WATCH: New 3-Minute Video Summarizes Research Insights on Good, Bad Community Impacts of International Volunteering, Voluntouring

In the back-and-forth argument on voluntourism, ethical global service, poverty porn, and volunteering for development, have you ever wondered if there’s a real evidence base? There is. Please watch and share this brief summary of accumulated insights. Links to the relevant research appear in the video transcript below. The transcript is followed by recent, diverse resources that support mutually beneficial and empowering global service and learning.

International Volunteering from Kindea Labs on Vimeo.

Transcript 

Even as universities and schools expand global learning and community engagement, there is a raging debate about international volunteer service.

Some people say that volunteering and service-learning does more harm than good. Others believe we are all global citizens, and we must participate in international service to make a difference in the world.

Evidence against international service includes research showing that growing up in an orphanage can negatively affect a child’s development and put the child at risk of abuse. International volunteering in orphanages increases these risks as high numbers of volunteers may cycle in and out of a child’s life. Also, the demand for such volunteering placements is increasing the number of orphanages in many countries, despite the fact that most of the children have at least one living parent.

Thus, some organizations have joined a global initiative to campaign against international service in orphanages, and to encourage people to support families and communities instead. All vulnerable children are best cared for in a family-based setting in their own communities, and looked after by consistent caregivers – not short-term international volunteers.

Additionally, there is clear evidence that real harm can be caused by un-credentialed volunteers providing direct health care. This should be avoided.

These two areas –

  1. pre-professional health care and
  2. orphanage tourism and volunteering

are high risk types of international service.

Yet, research also indicates that international service can be very helpful. Communities value service partnerships that

  • Ensure community voice and self-direction through an asset-based, capacity-building lens, leveraging strengths already present in the community.. Top-down development interventions based on outsiders’ perceptions of community needs do not result in a meaningful impact.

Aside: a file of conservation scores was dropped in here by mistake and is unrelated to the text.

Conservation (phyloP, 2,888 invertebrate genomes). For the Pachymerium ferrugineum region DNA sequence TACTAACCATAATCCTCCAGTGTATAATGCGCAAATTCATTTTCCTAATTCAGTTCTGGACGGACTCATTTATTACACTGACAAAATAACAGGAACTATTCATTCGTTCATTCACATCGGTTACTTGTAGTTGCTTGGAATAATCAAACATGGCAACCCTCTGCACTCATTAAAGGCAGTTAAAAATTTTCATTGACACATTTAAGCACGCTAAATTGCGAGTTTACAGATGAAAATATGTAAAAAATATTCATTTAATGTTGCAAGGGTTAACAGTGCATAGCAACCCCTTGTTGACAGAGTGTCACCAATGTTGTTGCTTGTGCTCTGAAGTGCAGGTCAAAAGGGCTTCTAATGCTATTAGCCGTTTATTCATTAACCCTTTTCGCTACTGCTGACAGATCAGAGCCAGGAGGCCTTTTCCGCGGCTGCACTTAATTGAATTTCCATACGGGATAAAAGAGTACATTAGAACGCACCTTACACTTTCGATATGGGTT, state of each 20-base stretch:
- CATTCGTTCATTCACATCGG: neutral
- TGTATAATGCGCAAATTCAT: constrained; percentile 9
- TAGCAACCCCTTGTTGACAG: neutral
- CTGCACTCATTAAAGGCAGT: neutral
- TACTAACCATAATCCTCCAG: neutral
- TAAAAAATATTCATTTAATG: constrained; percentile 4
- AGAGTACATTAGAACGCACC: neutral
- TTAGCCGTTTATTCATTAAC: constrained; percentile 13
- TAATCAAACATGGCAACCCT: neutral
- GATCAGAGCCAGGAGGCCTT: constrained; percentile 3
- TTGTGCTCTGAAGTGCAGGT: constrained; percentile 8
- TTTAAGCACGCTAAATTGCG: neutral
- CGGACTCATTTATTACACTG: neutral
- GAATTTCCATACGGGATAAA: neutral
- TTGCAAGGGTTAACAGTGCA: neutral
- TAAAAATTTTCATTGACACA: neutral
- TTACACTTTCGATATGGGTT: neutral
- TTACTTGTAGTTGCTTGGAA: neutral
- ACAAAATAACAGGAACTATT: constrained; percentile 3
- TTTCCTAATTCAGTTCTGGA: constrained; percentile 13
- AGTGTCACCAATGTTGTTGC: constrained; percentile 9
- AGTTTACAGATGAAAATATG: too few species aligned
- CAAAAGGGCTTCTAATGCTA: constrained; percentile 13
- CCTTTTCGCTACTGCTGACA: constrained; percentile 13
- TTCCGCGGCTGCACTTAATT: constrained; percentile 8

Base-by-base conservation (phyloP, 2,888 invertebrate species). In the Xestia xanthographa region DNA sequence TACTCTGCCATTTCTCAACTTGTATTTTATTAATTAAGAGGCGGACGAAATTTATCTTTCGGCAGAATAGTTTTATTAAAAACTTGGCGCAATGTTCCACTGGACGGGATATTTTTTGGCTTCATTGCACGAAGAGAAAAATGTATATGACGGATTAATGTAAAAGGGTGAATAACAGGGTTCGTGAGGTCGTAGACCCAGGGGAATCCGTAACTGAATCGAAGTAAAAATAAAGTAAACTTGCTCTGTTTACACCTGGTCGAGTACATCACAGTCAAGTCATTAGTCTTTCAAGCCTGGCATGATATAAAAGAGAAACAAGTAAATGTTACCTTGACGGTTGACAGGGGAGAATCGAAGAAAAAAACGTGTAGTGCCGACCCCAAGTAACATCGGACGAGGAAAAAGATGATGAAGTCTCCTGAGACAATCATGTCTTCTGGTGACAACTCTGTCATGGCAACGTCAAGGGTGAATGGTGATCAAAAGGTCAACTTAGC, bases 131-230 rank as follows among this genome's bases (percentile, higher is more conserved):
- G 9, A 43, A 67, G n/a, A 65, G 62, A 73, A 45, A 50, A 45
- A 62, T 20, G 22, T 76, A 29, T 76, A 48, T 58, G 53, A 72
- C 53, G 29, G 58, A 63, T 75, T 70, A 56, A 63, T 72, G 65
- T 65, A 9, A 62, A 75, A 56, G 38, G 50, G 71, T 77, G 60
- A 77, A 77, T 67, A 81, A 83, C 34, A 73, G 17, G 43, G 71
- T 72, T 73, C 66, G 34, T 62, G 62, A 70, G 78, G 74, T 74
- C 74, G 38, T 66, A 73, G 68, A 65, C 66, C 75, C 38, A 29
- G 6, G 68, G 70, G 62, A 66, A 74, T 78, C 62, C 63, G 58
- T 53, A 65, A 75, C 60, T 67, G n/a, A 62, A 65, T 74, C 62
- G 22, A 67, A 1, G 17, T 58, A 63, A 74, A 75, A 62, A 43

• Engage communities beyond the time horizon of specific, physical development projects. Those projects – like water systems, schools, or new parks – are important – But physical projects are neither the only, nor the most important, outcomes.
  • Nurture trusting relationships between volunteer organizations and the communities they serve. Research even indicates that these long-standing, trusting relationships lead to communities sometimes developing deeper trust in volunteer-sending organizations than in conventional development organizations.
  • Empower community members to maintain their side of cooperative development partnerships. Often these commitments become sources of great pride for community members.

These relationships frequently grow into global advocacy networks, which work to support global governance norms like transparency, inclusive participation, and human rights.

Around the world, there is strong community support for good, community-driven, cooperative global service partnerships.

Encouraging students and young people to take part in community-driven international volunteering is one way to ethically engage our global interdependence, but it must be done well. For accumulated research, ongoing learning, and resources demonstrating what works well, what is wrong, and what is best practice in global service and learning partnerships, visit globalsl.org and learn how to meaningfully volunteer without doing harm.


 

globalsl.org is dedicated to advancing peer-reviewed research and best practices* at the nexus of global learning, cooperative development, and community-campus partnership.